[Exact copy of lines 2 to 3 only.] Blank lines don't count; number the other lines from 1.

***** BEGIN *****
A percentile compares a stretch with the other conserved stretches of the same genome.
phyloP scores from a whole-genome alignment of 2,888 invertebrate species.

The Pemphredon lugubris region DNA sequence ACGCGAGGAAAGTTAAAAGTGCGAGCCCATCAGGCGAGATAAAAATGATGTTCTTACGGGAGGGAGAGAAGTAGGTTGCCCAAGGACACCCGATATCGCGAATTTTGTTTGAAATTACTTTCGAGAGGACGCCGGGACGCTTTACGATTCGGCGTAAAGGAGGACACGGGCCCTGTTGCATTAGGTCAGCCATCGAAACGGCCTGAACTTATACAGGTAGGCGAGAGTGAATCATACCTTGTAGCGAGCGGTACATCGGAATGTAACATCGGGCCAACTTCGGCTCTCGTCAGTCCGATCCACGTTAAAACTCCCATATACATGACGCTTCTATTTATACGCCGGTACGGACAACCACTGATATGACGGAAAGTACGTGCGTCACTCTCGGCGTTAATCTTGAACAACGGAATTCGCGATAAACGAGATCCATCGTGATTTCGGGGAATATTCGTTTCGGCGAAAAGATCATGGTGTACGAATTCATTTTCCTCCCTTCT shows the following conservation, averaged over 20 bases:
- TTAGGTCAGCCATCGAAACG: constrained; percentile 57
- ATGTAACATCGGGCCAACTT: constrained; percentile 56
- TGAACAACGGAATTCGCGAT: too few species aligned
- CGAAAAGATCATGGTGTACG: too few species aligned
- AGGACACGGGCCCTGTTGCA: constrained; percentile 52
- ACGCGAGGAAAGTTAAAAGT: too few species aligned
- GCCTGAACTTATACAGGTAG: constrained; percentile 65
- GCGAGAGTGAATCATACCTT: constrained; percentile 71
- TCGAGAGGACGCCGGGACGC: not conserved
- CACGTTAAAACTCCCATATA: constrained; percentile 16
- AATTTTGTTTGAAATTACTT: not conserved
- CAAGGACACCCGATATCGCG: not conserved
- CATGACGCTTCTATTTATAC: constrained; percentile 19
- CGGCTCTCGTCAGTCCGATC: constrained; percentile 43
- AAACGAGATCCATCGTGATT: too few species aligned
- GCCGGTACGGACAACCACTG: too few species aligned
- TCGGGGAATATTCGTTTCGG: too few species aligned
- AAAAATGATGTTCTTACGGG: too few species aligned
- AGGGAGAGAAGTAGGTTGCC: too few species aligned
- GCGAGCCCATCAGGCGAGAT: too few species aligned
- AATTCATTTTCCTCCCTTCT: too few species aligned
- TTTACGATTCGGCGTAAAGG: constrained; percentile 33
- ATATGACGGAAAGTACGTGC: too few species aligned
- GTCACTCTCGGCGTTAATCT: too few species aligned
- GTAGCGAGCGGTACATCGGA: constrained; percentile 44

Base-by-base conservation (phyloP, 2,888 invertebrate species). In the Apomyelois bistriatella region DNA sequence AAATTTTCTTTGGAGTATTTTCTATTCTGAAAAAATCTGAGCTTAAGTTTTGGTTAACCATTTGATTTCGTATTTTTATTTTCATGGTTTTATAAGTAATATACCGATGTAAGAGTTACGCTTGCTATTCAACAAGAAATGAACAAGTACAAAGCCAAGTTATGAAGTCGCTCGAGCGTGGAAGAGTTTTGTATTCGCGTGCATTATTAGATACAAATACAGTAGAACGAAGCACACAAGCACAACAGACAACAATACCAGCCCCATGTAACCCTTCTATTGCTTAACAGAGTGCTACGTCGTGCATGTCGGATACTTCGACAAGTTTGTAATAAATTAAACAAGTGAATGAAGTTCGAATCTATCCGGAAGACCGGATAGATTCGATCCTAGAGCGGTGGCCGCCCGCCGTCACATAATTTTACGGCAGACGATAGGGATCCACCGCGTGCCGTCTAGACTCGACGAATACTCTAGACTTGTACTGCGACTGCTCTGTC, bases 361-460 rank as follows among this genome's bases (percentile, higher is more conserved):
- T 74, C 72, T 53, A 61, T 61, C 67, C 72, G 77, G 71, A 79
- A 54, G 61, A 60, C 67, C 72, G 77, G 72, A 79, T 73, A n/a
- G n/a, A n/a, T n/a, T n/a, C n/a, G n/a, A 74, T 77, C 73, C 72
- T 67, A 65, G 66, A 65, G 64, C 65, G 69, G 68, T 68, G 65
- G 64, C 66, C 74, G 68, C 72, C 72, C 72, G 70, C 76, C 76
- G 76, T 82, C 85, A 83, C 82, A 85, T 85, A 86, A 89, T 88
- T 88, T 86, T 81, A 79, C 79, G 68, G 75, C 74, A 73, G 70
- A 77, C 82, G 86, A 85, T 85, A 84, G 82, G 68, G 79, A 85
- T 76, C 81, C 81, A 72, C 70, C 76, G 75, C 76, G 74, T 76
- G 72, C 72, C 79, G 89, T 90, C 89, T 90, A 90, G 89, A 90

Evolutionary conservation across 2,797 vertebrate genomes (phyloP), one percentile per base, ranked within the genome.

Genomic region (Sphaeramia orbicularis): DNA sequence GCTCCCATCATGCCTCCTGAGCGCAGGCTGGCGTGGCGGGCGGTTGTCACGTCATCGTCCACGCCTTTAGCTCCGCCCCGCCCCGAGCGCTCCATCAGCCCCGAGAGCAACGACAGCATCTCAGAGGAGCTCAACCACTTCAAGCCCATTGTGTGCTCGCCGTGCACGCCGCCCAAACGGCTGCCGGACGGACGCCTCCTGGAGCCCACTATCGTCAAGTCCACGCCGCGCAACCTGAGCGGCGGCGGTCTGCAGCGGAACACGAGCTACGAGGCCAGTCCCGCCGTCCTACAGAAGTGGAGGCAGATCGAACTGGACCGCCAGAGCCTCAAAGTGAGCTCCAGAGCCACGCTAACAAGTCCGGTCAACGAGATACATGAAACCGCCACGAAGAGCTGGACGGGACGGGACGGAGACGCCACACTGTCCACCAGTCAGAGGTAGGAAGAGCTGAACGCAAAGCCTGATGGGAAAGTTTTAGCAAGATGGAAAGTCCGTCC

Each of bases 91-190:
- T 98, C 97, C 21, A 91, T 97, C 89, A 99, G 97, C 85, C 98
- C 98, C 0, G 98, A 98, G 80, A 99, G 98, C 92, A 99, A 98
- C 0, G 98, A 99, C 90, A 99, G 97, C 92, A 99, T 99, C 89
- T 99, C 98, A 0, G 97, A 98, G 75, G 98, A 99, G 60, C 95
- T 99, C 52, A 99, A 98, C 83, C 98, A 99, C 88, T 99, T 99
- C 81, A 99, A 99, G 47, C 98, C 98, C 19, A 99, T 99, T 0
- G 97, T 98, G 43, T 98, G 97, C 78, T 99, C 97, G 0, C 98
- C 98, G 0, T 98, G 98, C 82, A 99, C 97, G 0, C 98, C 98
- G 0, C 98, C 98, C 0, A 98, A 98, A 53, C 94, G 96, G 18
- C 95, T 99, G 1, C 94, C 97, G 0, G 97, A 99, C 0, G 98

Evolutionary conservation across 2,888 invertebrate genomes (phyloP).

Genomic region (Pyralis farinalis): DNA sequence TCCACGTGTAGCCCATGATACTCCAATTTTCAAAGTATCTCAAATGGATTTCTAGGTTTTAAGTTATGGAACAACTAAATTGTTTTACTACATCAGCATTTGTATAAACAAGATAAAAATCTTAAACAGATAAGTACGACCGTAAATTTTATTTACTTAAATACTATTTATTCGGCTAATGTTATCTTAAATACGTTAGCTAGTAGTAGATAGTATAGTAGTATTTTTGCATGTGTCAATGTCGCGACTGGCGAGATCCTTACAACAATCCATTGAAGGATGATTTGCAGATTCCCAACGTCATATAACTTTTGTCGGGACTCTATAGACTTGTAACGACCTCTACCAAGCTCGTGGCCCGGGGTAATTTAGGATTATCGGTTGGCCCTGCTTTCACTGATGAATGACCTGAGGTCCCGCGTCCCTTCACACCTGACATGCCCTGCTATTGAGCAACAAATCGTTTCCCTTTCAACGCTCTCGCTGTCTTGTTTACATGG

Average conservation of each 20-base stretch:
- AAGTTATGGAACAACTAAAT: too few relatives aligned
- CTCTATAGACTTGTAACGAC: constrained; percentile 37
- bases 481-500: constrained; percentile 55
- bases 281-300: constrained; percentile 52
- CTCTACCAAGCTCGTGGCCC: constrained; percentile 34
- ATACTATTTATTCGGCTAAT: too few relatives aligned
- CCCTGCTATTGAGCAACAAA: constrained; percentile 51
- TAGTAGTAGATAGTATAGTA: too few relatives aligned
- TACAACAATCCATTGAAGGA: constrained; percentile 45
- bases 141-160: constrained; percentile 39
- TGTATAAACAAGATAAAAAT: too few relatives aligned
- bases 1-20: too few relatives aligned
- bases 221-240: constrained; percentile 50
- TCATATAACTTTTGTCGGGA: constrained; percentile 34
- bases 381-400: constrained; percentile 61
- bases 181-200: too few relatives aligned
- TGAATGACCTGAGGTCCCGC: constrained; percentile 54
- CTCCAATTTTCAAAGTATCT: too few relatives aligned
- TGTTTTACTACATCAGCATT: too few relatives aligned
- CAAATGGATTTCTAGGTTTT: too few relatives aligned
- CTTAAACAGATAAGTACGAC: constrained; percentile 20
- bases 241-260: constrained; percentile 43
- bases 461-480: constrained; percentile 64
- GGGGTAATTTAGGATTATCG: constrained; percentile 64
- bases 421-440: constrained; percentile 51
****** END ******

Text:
phyloP scores from a whole-genome alignment of 2,888 invertebrate species.

The Pemphredon lugubris region DNA sequence ACGCGAGGAAAGTTAAAAGTGCGAGCCCATCAGGCGAGATAAAAATGATGTTCTTACGGGAGGGAGAGAAGTAGGTTGCCCAAGGACACCCGATATCGCGAATTTTGTTTGAAATTACTTTCGAGAGGACGCCGGGACGCTTTACGATTCGGCGTAAAGGAGGACACGGGCCCTGTTGCATTAGGTCAGCCATCGAAACGGCCTGAACTTATACAGGTAGGCGAGAGTGAATCATACCTTGTAGCGAGCGGTACATCGGAATGTAACATCGGGCCAACTTCGGCTCTCGTCAGTCCGATCCACGTTAAAACTCCCATATACATGACGCTTCTATTTATACGCCGGTACGGACAACCACTGATATGACGGAAAGTACGTGCGTCACTCTCGGCGTTAATCTTGAACAACGGAATTCGCGATAAACGAGATCCATCGTGATTTCGGGGAATATTCGTTTCGGCGAAAAGATCATGGTGTACGAATTCATTTTCCTCCCTTCT shows the following conservation, averaged over 20 bases: